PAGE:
Whether you can drive with epilepsy depends on your specific diagnosis, treatment, and the laws in your state. Epilepsy is a neurological condition that results in seizures. Because seizures can come on unpredictably and without warning and cause involuntary behaviors including loss of consciousness, driving when you have epilepsy poses some risks.
This article explains driving laws by state, how to get and keep your driver’s license when you have epilepsy, and how seizure medication impacts driving.
Can People With Epilepsy Drive?
Your driving privileges may change when you receive an epilepsy diagnosis. According to the Epilepsy Foundation, these regulations vary by state. Restrictions usually involve:
- Being seizure-free for a certain period (as short as three months to as long as one year)
- A physician’s evaluation of a person’s ability to drive safely
- Submitting periodic medical reports
Some states may allow you to drive with epilepsy under certain restrictions. For example, you might be allowed to drive only during the day, to and from work, or during an emergency.
If your seizures only occur during sleep, do not involve loss of consciousness, and you have warning signs (like an aura, for which you have a sensory experience before your seizure), you might be a candidate for a restricted license.
The inability to drive or restrictions on driving are significant difficulties for many people, especially those who do not have access to adequate public transportation. For example, a 2019 study published in Neuroepidemiology found that up to 39% of people with epilepsy drove in violation of restrictions.
Getting and Keeping Your License With Epilepsy
If you have epilepsy and are applying for a license for the first time or trying to reinstate your license, you will have to jump through some extra hoops. These requirements vary by state.
When you apply for a license, most states will ask questions about your health that could impact your ability to drive safely. These may include questions about whether you have ever experienced a loss of consciousness or voluntary movement. If you have epilepsy, you must disclose this information when applying for a license.
Having epilepsy does not necessarily mean you can’t obtain a driver’s license. That depends on your state’s rules and whether you can drive safely without the risk of injuring yourself or other people. States will often require a medical exam and a report from a physician stating that your condition is under control and that they believe you can safely operate a motor vehicle.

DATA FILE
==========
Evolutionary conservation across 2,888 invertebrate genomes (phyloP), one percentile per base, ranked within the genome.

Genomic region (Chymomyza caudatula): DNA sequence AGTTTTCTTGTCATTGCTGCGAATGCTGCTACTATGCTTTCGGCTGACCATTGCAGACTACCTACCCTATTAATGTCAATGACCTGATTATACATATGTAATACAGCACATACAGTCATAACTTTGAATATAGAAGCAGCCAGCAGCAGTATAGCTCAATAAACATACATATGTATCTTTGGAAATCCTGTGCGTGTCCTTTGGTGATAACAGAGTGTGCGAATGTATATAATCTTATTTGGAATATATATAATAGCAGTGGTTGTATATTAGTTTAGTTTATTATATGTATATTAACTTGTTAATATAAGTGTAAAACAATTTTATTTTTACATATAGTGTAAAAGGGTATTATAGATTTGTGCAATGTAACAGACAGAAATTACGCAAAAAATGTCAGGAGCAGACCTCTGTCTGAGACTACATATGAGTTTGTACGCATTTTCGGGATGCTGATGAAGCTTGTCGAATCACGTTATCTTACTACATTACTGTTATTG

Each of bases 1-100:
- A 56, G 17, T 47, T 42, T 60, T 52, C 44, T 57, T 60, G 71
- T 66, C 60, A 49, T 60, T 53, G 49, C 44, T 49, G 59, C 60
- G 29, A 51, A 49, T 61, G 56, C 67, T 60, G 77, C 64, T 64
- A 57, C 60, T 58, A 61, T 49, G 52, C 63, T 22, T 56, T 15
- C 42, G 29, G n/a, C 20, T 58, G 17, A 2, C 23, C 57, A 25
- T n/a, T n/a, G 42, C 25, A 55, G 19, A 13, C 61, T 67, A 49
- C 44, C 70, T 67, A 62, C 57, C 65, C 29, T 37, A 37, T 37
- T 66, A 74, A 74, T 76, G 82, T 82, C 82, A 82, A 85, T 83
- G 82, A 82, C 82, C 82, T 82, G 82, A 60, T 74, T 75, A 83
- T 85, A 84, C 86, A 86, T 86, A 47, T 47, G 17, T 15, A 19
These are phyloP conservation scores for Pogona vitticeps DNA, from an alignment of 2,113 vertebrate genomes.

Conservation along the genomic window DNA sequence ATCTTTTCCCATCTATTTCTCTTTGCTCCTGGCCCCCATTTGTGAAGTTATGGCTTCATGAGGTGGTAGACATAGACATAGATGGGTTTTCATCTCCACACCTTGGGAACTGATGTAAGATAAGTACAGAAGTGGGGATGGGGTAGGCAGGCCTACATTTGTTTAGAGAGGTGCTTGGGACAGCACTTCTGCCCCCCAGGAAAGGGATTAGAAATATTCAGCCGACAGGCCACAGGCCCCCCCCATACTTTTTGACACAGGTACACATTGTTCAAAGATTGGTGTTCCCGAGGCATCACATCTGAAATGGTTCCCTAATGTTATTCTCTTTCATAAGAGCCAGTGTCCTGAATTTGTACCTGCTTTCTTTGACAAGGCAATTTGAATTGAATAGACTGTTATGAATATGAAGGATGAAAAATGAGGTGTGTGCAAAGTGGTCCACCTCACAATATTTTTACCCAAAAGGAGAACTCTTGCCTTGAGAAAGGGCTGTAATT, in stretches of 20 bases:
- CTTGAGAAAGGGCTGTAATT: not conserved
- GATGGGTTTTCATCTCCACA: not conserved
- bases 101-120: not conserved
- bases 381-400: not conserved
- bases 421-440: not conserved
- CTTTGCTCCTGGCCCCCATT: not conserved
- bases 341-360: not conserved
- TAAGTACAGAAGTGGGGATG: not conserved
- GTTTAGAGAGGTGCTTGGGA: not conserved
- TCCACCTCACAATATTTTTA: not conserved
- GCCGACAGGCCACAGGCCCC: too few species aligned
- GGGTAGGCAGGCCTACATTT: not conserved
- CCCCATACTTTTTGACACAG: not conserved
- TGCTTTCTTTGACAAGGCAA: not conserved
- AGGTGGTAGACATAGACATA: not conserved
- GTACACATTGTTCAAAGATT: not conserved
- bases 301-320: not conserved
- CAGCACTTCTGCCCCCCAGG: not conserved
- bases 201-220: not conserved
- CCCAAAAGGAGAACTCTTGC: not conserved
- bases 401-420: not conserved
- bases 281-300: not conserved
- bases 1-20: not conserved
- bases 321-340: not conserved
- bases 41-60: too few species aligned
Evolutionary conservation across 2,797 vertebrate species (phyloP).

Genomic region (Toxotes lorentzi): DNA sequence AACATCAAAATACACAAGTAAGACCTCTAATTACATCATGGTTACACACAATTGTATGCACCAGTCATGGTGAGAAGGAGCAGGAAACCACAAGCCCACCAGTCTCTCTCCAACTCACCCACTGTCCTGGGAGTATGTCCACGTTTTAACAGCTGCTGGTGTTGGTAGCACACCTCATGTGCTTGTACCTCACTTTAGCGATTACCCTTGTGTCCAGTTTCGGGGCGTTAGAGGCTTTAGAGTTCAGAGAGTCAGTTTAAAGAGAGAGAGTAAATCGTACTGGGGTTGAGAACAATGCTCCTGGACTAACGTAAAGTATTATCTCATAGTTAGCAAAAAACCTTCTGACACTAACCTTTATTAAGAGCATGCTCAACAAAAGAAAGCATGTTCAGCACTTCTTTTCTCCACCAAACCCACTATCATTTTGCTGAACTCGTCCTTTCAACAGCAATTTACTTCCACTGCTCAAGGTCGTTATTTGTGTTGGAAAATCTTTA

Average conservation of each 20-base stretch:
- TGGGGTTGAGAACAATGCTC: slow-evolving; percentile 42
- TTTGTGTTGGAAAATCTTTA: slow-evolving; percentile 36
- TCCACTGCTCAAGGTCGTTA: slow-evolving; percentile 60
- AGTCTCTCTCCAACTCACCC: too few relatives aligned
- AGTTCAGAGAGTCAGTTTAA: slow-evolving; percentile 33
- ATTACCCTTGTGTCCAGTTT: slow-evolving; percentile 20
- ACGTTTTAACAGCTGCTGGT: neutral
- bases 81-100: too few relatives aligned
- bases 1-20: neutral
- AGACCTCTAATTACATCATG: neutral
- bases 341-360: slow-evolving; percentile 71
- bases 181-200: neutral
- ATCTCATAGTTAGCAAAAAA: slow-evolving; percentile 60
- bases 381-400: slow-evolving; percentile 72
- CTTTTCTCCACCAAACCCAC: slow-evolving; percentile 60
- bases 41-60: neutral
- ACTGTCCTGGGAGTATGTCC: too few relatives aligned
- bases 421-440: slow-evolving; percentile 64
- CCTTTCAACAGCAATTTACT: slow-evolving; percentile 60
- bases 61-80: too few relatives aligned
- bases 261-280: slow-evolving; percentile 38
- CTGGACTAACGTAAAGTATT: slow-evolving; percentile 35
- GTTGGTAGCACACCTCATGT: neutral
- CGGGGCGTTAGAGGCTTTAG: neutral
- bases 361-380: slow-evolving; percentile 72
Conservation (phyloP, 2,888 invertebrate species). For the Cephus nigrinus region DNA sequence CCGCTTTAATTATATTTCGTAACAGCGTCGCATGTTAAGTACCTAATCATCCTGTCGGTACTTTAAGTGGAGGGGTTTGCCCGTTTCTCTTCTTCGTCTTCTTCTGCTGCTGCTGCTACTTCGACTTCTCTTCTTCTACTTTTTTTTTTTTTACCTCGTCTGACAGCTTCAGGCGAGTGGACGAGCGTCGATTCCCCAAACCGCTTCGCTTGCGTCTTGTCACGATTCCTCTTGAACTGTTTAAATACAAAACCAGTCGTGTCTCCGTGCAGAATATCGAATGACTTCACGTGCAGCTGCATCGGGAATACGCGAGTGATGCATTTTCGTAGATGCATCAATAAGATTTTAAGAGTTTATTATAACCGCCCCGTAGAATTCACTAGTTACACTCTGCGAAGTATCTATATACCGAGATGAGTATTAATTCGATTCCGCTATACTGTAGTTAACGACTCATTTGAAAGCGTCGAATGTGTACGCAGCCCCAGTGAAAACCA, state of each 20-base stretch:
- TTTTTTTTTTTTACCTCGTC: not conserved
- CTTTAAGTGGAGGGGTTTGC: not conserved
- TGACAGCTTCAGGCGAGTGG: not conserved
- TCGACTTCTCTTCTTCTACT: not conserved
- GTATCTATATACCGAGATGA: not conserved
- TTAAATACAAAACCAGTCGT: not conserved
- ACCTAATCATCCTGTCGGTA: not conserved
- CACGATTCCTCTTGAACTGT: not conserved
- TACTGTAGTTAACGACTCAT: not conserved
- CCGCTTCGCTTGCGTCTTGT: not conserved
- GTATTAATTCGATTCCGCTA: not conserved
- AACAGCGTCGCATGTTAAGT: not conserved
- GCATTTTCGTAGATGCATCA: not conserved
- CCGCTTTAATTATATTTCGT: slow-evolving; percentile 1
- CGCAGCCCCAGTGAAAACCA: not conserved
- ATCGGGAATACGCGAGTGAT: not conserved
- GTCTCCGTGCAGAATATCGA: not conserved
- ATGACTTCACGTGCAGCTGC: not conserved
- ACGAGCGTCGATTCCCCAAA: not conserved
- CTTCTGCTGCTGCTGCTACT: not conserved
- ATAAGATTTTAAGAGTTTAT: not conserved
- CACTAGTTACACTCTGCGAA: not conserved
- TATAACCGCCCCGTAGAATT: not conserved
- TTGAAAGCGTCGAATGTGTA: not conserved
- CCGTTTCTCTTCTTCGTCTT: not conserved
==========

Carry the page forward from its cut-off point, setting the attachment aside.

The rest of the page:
Many states require a person to be seizure-free for a certain period before they may have a driver’s license. This period varies by state—commonly, ranges are three months, six months, or one year. Some states do not have a defined seizure-free period. Instead, they evaluate applicants on a case-by-case basis.
Review and Decision Process
In most states, decisions about whether to issue a driver’s license rest with the state’s department of motor vehicles or the secretary of state. Sometimes, a state’s medical advisory board will evaluate the situation and make a decision. Usually, there are appeals processes in place in case you disagree with their decision.
In addition, specific modifiers may favorably impact decisions about licensure. For example, in some states, the following situations may allow you to get your license sooner or obtain a restricted or probationary license:
- Seizures do not interfere with motor control.
- You have prolonged auras (allowing enough warning time to stop driving).
- Seizures only occur while sleeping.
- You have a favorable driving record.
- Your seizures occurred as a result of a change in medication.
Mandatory Reporting Laws
Not all states require that physicians report people with epilepsy, but some do. Physicians may be fined for failing to report in states requiring reporting. In addition, they may be charged in a lawsuit if an accident results. States that require reporting include: